Private Operating Foundations

Operating foundations are private foundations that use the bulk of their income to provide charitable services or to run charitable programs of their own. They make few, if any, grants to outside organizations. To qualify as an operating foundation, specific rules, in addition to the applicable rules for private foundations, must be followed.

Below is everything on our site for private operating foundations. You can use the filtering options on the right to narrow these results.

This Document Retention and Destruction Policy of the Council on Foundations (the "Council") identifies the record retention responsibilities of staff, volunteers, members of the Board of Directors, and outsiders for maintaining and documenting the storage and destruction of the Council’s documents and records. You can use this as guide for your own policy.

Every organization exempt under Section 501(c)(3) of the Internal Revenue Code is required to disclose certain information to the public:

Tax-exempt organizations must make annual returns and exemption applications filed with the IRS available for public inspection and copying upon request. In addition, the IRS makes these documents available. These FAQS relate to the public disclosure and availability of documents filed by tax-exempt organizations with the IRS.

The Internal Revenue Code provides excise tax penalties that can be imposed by the Internal Revenue Service whenever unreasonable or excessive compensation is paid to high-level employees of charitable organizations.

The Council receives numerous inquiries each year about the amount of compensation paid to directors or trustees (members of the governing board) of foundations. Since 1969, board members of private foundations have been subject to excise tax penalties for receiving unreasonable compensation. In 1996, Congress passed the “intermediate sanction” rules that enable the Internal Revenue Service to apply similar penalties for excessive compensation paid by public charities.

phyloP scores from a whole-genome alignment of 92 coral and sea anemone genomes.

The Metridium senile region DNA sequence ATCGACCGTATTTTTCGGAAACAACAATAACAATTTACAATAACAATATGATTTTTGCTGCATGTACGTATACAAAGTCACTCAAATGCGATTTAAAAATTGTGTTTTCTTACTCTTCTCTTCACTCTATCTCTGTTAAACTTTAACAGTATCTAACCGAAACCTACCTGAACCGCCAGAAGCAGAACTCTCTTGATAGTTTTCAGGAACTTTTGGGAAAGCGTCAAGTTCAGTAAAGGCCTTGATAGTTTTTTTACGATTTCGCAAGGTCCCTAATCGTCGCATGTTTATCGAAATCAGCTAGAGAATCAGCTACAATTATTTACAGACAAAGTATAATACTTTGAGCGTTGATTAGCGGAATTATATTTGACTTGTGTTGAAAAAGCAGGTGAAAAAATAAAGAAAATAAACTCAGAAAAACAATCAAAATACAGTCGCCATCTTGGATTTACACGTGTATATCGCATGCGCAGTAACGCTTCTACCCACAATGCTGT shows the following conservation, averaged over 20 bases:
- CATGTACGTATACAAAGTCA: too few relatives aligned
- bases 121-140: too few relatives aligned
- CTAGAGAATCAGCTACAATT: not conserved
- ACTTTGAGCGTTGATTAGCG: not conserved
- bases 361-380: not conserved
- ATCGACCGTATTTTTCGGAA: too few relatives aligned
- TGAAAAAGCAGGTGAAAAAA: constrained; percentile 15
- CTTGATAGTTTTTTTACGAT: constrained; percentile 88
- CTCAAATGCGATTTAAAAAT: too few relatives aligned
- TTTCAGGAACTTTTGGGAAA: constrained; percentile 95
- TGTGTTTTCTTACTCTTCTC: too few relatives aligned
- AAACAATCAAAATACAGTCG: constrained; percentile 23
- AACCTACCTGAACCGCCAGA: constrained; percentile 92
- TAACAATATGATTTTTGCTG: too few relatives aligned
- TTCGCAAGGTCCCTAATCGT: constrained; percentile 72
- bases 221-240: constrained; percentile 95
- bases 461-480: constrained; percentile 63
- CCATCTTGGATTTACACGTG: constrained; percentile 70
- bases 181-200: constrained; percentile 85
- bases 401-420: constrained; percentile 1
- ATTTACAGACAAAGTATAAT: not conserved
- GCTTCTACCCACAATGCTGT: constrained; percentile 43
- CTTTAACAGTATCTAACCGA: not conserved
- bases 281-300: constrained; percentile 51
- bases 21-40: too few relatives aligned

Practice 1. The board (and investment committee and staff, if any) of a foundation should understand and fulfill their respective fiduciary responsibilities and duties under applicable law and the governing documents of the foundation and stay informed regarding any relevant changes in law, duties, or responsibilities.

Practice Tips:

The Council's Board of Directors released this guidance memorandum in March 2010 and strongly recommends that when reviewing and approving foundation investment policies and procedures practices, all foundations—private and public-consider these best practices in foundation investment management.

Things to do NOW – “An Ounce of Prevention...”

Grantmakers searching for more detailed information about the charitable status of their potential grantees may find the answers they need in the IRS’ Select Check tool.

This IRS online search tool allows the user to:

(1) search the IRS public charity list, known as IRS Publication 78, for data to determine if an organization is charitable,

(2) determine if an organization has filed a Form 990-N (required for smaller charities), or

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